• The computer platform 2301 may include a data bus 2304 or other communication mechanism for communicating information across and among various parts of the computer platform 2301, and a processor 2305 coupled with bus 2301 for processing information and performing other computational and control tasks. Computer platform 2301 also includes a volatile storage 2306, such as a random access memory (RAM) or other dynamic storage device, coupled to bus 2304 for storing various information as well as instructions to be executed by processor 2305. The volatile storage 2306 also may be used for storing temporary variables or other intermediate information during execution of instructions by processor 2305. Computer platform 2301 may further include a read only memory (ROM or EPROM) 2307 or other static storage device coupled to bus 2304 for storing static information and instructions for processor 2305, such as basic input-output system (BIOS), as well as various system configuration parameters. A persistent storage device 2308, such as a magnetic disk, optical disk, or solid-state flash memory device is provided and coupled to bus 2301 for storing information and instructions.
  • Computer platform 2301 may be coupled via bus.2304 to a display 2309, such as a cathode ray tube (CRT), plasma display, or a liquid crystal display (LCD), for displaying information to a system administrator or user of the computer platform 2301. An input device 2310, including alphanumeric and other keys, is coupled to bus 2301 for communicating information and command selections to processor 2305. Another type of user input device is cursor control device 2311, such as a mouse, a trackball, or cursor direction keys for communicating direction information and command selections to processor 2304 and for controlling cursor movement on display 2309. This input device typically has two degrees of freedom in two axes, a first axis (e.g., x) and a second axis (e.g., y), that allows the device to specify positions in a plane.
  • An external storage device 2312 may be coupled to the computer platform 2301 via bus 2304 to provide an extra or removable storage capacity for the computer platform 2301. In an embodiment of the computer system 2300, the external removable storage device 2312 may be used to facilitate exchange of data with other computer systems.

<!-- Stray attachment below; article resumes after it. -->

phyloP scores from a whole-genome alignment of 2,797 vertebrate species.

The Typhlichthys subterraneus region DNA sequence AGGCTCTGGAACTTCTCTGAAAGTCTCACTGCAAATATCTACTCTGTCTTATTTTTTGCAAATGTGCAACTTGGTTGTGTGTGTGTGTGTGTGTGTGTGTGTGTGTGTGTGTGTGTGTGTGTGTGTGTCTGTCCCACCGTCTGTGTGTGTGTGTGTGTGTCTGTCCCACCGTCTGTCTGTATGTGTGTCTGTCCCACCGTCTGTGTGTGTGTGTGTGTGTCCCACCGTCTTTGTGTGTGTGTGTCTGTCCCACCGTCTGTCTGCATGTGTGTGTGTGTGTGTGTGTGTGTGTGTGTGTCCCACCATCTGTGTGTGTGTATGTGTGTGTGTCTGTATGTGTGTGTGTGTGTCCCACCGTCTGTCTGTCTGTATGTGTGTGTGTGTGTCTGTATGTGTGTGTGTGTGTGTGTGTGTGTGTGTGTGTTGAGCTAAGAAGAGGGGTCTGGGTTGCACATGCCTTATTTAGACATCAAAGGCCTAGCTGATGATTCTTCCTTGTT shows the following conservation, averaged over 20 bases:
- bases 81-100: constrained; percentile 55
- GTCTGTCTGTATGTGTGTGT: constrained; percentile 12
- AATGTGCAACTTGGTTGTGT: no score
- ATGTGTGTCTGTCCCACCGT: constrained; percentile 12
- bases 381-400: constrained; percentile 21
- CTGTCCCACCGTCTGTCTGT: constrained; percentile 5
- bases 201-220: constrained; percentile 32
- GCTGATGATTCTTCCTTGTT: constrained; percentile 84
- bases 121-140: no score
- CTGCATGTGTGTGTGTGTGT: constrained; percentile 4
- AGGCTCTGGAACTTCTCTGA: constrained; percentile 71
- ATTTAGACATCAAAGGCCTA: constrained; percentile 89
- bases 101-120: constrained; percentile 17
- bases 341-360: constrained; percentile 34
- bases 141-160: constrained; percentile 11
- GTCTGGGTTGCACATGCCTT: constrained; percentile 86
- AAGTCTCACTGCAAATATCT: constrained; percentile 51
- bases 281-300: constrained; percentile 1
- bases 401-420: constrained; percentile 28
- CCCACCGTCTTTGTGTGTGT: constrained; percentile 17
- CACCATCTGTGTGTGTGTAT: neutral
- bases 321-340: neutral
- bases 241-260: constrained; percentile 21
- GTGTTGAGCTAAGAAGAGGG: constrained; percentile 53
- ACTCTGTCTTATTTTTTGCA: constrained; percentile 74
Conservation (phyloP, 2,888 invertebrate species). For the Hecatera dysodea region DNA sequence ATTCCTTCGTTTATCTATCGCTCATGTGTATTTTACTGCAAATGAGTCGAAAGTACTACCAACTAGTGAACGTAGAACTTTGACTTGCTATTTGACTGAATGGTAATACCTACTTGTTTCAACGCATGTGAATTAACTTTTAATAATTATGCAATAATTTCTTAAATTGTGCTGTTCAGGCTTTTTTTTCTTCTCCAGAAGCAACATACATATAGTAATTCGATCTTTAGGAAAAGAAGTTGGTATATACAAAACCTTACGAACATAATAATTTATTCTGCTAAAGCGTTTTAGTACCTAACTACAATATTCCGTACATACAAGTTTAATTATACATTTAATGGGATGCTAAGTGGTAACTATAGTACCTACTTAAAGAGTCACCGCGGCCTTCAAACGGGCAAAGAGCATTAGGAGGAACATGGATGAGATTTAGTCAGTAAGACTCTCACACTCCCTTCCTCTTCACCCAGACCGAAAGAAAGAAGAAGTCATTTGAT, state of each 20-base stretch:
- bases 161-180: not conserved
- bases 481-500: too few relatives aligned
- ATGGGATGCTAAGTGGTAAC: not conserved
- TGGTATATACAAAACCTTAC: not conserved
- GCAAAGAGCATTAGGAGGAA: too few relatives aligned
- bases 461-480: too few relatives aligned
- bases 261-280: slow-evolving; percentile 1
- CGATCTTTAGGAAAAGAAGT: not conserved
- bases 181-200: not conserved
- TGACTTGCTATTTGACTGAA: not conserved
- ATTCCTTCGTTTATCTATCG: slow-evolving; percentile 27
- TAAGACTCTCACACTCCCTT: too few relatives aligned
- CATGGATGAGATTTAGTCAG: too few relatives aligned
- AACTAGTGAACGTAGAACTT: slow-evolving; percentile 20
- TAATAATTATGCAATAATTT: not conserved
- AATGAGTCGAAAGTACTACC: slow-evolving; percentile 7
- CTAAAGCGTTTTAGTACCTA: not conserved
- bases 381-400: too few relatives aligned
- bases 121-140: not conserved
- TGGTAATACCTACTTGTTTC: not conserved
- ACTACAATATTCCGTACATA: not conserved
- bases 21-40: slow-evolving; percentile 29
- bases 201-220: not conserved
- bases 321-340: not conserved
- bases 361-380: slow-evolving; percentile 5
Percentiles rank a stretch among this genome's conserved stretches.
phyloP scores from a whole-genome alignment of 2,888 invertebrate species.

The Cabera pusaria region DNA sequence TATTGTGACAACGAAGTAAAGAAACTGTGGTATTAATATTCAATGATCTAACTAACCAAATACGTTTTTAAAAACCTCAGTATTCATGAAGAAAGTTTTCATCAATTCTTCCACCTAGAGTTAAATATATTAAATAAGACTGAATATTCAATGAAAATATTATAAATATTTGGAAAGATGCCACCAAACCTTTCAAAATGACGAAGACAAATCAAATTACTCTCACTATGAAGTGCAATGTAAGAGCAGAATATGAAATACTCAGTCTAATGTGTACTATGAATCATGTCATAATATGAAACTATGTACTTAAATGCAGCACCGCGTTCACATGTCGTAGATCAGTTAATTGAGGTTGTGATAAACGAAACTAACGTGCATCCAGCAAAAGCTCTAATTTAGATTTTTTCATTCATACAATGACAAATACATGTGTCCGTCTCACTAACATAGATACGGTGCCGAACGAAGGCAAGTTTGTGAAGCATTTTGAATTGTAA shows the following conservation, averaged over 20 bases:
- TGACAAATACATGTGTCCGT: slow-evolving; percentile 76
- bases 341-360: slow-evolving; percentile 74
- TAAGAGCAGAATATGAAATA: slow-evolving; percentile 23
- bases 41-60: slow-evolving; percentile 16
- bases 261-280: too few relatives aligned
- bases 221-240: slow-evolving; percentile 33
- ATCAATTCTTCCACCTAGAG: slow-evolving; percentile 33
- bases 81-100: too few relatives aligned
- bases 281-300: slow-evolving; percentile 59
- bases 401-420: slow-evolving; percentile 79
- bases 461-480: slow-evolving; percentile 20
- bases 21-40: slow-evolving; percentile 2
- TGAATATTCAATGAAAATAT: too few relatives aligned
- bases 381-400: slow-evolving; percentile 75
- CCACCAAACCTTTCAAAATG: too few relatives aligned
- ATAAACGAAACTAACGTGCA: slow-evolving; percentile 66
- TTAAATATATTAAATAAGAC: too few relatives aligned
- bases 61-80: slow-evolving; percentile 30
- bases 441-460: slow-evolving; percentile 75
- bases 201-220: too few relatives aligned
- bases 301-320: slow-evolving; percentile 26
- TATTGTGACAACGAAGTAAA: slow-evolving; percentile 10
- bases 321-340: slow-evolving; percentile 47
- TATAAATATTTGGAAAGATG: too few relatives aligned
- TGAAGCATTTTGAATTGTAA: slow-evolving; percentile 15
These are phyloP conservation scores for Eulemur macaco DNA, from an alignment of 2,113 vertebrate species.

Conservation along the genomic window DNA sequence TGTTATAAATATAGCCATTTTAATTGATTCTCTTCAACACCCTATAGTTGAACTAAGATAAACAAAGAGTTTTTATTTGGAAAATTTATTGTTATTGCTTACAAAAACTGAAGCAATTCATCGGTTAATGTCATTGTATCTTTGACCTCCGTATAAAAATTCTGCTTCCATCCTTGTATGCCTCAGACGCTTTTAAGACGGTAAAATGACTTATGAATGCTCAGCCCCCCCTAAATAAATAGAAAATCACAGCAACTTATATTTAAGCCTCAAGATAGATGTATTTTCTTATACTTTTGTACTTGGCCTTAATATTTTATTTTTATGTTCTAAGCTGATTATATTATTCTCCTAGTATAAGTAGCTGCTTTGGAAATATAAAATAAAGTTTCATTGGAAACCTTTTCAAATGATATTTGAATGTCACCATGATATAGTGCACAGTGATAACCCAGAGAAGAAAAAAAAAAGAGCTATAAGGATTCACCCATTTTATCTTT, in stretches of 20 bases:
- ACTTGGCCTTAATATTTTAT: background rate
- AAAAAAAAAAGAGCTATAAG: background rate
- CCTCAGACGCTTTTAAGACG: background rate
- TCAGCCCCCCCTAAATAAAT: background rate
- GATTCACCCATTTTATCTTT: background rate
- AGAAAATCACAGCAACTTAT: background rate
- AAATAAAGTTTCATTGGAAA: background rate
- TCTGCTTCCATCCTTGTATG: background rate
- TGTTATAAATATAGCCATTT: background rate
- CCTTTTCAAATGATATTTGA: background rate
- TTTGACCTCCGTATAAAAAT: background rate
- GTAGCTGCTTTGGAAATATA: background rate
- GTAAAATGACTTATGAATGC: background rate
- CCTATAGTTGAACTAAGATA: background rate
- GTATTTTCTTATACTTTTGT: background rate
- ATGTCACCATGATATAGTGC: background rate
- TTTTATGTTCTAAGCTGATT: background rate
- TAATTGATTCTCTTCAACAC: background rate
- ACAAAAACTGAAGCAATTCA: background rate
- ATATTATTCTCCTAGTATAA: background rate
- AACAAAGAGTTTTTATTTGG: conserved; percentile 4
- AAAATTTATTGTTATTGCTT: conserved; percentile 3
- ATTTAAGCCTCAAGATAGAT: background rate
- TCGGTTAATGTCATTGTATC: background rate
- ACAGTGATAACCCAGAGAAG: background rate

• The invention is related to the use of computer system 2300 for implementing the techniques described herein. In an embodiment, the inventive system may reside on a machine such as computer platform 2301. According to one embodiment of the invention, the techniques described herein are performed by computer system 2300 in response to processor 2305 executing one or more sequences of one or more instructions contained in the volatile memory 2306. Such instructions may be read into volatile memory 2306 from another computer-readable medium, such as persistent storage device 2308. Execution of the sequences of instructions contained in the volatile memory 2306 causes processor 2305 to perform the process steps described herein. In alternative embodiments, hard-wired circuitry may be used in place of or in combination with software instructions to implement the invention. Thus, embodiments of the invention are not limited to any specific combination of hardware circuitry and software.
  • The term “computer-readable medium” as used herein refers to any medium that participates in providing instructions to processor 2305 for execution. The computer-readable medium is just one example of a machine-readable medium, which may carry instructions for implementing any of the methods and/or techniques described herein. Such a medium may take many forms, including but not limited to, non-volatile media, volatile media, and transmission media. Non-volatile media includes, for example, optical or magnetic disks, such as storage device 2308. Volatile media includes dynamic memory, such as volatile storage 2306. Transmission media includes coaxial cables, copper wire and fiber optics, including the wires that comprise data bus 2304. Transmission media can also take the form of acoustic or light waves, such as those generated during radio-wave and infra-red data communications.
  • Common forms of computer-readable media include, for example, a floppy disk, a flexible disk, hard disk, magnetic tape, or any other magnetic medium, a CD-ROM, any other optical medium, punchcards, papertape, any other physical medium with patterns of holes, a RAM, a PROM, an EPROM, a FLASH-EPROM, a flash drive, a memory card, any other memory chip or cartridge, a carrier wave as described hereinafter, or any other medium from which a computer can read.